Last week I presented a webinar “A New Age for Smart Cities” as part of Philips’ Lighting University.
Many cities have invested in new lighting initiatives replacing traditional lights with LED solutions including remote management capabilities. But the talk last week stressed the need for these initiatives to be part of a broader strategy. It drew from the experience in Buenos Aires, in which the initial response to the new LEDs wasn’t always positive. To understand why, the city needed to tap into data from across the city systems and the story of how they did that is enlightening (pun intended).
To build smart cities, city leaders must first invest in the basics, building a solid foundation with integrated and open systems of record and systems of engagement, and only then expand to new “smart” systems of automation – which was exactly what Buenos Aires had done, as described in the Forrester Case Study: How Buenos Aires Became Insights Driven and presented in the Philips webinar.
Ultimately these components integrate to create a system of insight that provide cities with the tools to better understand citizens’ needs, design appropriate programs, and delivery efficient and effective services. In parallel, city leaders must work to improve overall data maturity – the capabilities, the competencies and a culture that recognizes the value of data and analytics – to realize the promise of smart cities.
A Q&A session followed the webinar, and I’ve included some of the questions and answers below:
Q: What is the most significant technology add-on for smart cities: sound, traffic, environmental etc.?
A: The “add-ons” in the question refer to new sensors, or the systems of automation. Cities must first ensure that they have the appropriate foundations on which to introduce these new technologies. Instead of those listed, the most significant technology “add-on” is the data and the tools needed to put it to use in decision-making across the city. Better data use — and the derived insights and prescribed actions — will help improve city operations, service delivery and “customer” experience – whether for individuals or businesses, residents or tourists.
Q: When do you think internet security issues will be sufficiently solved to allow true smart cities?
A: I don’t see internet security as a show stopper. If it is, we are holding cities to a higher standard than any other industry or domain. Most people do internet banking. We file our taxes online. We shop online. And, many people date online. Cities must protect their infrastructure and applications with the most recent technologies, and train their executives and employees in the latest best practices for data management and governance. Improving data maturity including data security in cities is a top priority and a pre-requisite to them truly becoming smart. The human element is as important as the technology.
Q: Which business models enable smart cities?
A: New business models have always been a pre-requisite for smart cities, something I wrote about at length back in 2010 in the Forrester report, Getting Clever About Smart Cities: New Opportunities Require New Business Models. That still applies today. Many vendors have experimented with these new models. Several regularly use outcome based pricing, like an ESCO model, to facilitate technology adoption and smart city initiatives. They take a benchmark prior to deployment of the new technology and then monitor improvements in the metrics and costs over time. The vendor guarantees the projected improvements and cost savings to facilitate 3rd party financing. For companies like Schneider Electric who work with cities to retrofit inefficient municipal buildings, outcome based models make up most of their engagements.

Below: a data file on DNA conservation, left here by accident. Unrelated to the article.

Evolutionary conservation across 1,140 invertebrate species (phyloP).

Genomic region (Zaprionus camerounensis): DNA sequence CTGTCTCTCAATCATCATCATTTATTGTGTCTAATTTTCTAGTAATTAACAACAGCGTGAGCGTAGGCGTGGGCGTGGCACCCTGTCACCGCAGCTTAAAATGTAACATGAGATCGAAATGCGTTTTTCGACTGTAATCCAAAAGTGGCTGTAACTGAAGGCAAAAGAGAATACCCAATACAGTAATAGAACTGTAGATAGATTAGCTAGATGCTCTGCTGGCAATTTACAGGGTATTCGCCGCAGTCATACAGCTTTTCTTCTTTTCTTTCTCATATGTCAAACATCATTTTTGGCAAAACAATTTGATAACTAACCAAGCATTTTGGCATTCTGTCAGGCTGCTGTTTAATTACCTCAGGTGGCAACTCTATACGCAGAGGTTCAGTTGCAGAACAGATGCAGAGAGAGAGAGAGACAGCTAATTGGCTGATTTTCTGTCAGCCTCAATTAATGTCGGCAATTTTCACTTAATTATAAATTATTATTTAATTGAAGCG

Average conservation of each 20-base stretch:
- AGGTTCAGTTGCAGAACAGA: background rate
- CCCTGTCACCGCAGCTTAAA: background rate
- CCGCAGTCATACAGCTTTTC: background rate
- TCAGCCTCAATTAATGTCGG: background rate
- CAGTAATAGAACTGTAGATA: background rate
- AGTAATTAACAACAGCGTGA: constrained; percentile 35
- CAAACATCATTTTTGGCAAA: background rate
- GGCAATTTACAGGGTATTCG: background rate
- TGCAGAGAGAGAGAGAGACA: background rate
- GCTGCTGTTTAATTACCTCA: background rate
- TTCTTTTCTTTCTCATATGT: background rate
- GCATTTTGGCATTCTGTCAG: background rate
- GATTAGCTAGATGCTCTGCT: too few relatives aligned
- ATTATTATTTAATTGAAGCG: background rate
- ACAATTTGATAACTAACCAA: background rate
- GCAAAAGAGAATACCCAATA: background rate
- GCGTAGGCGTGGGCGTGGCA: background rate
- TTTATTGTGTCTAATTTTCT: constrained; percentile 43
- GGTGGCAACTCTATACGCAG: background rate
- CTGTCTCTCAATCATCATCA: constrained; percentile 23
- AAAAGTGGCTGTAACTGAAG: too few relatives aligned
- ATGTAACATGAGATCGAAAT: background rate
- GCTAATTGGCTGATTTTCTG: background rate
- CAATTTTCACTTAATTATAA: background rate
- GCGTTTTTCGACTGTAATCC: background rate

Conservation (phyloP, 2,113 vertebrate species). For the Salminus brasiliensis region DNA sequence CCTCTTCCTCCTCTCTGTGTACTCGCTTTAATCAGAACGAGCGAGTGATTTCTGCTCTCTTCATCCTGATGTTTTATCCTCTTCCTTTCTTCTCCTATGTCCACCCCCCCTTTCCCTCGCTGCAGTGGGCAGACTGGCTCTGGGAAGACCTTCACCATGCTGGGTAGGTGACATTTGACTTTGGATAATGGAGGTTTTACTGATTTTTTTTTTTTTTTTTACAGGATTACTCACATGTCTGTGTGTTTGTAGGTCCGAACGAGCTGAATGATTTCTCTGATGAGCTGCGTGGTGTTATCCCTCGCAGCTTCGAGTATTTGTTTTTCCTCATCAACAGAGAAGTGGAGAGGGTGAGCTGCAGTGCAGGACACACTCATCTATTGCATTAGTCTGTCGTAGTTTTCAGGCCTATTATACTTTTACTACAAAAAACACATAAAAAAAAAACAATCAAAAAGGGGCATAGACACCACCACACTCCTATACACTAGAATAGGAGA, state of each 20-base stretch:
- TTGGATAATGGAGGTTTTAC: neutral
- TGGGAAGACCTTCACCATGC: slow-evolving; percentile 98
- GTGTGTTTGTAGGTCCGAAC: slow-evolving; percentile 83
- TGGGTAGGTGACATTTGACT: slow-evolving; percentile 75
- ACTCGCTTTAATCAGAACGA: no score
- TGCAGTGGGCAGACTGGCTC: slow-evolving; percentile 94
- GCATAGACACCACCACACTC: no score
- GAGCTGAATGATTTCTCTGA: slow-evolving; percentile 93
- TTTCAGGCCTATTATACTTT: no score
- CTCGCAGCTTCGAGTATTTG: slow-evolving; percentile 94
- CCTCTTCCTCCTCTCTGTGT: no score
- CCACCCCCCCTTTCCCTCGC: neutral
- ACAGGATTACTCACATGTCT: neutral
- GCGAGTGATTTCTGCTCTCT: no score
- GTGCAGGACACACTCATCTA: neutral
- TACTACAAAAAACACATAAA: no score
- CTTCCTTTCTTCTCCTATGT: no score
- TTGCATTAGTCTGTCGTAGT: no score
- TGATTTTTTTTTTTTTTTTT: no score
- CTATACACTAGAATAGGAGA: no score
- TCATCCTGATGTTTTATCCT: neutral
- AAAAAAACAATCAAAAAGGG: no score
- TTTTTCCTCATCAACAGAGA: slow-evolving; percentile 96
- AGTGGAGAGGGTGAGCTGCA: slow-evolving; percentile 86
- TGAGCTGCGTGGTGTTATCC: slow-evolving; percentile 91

Q: The stats around data maturity in government are dismal. Are they deficient in training of staff?
A: Agree that improving data maturity should be (and is for many) a top priority. Yes, many cities need to prioritize development of a data culture. And, many are. I’ve written on how data leadership in government can drive government transformation and better outcomes. Training programs include formal and informal sessions, peer exchanges, online tools and mentorships.
Q: Which is the best smart city today? Which city we could copy?
A: I don’t really believe in lists or rankings of smart cities. All cities are different, and many cities have adopted smart city initiatives. The first step is to identify your “pain points” or the priorities of your citizens. One city started with a survey of citizens asking them (1) which services they used the most and (2) which ones were the most onerous. The city prioritized the most frequently used and most difficult services to improve their citizen experience. There are many other strategies for capturing citizens input. Before you pick a model “smart city” you need to know what kinds of initiatives you need.
And finally, more of a comment than a question, and more agreement than response…
Q: It’s true that to build a smart city, collaboration across departments is key. That is the biggest challenge that we have.
A: Overcoming this reluctance to collaborate requires leadership – a top down mandate for change. Collaboration can take the form of shared application or infrastructure services, data sharing or the sharing of best practices across departments. Shared services deliver efficiencies must needed in cash strapped municipalities. And, that applies to new “smart city” technology as well. Take, for example, CCTV cameras. Emergency services, transportation, parking and others can benefit from a coordinated initiative, a shared service. Failure results in overlapping initiatives and duplicate spending. Take the issue to the top!
Please listen to the Philips webinar.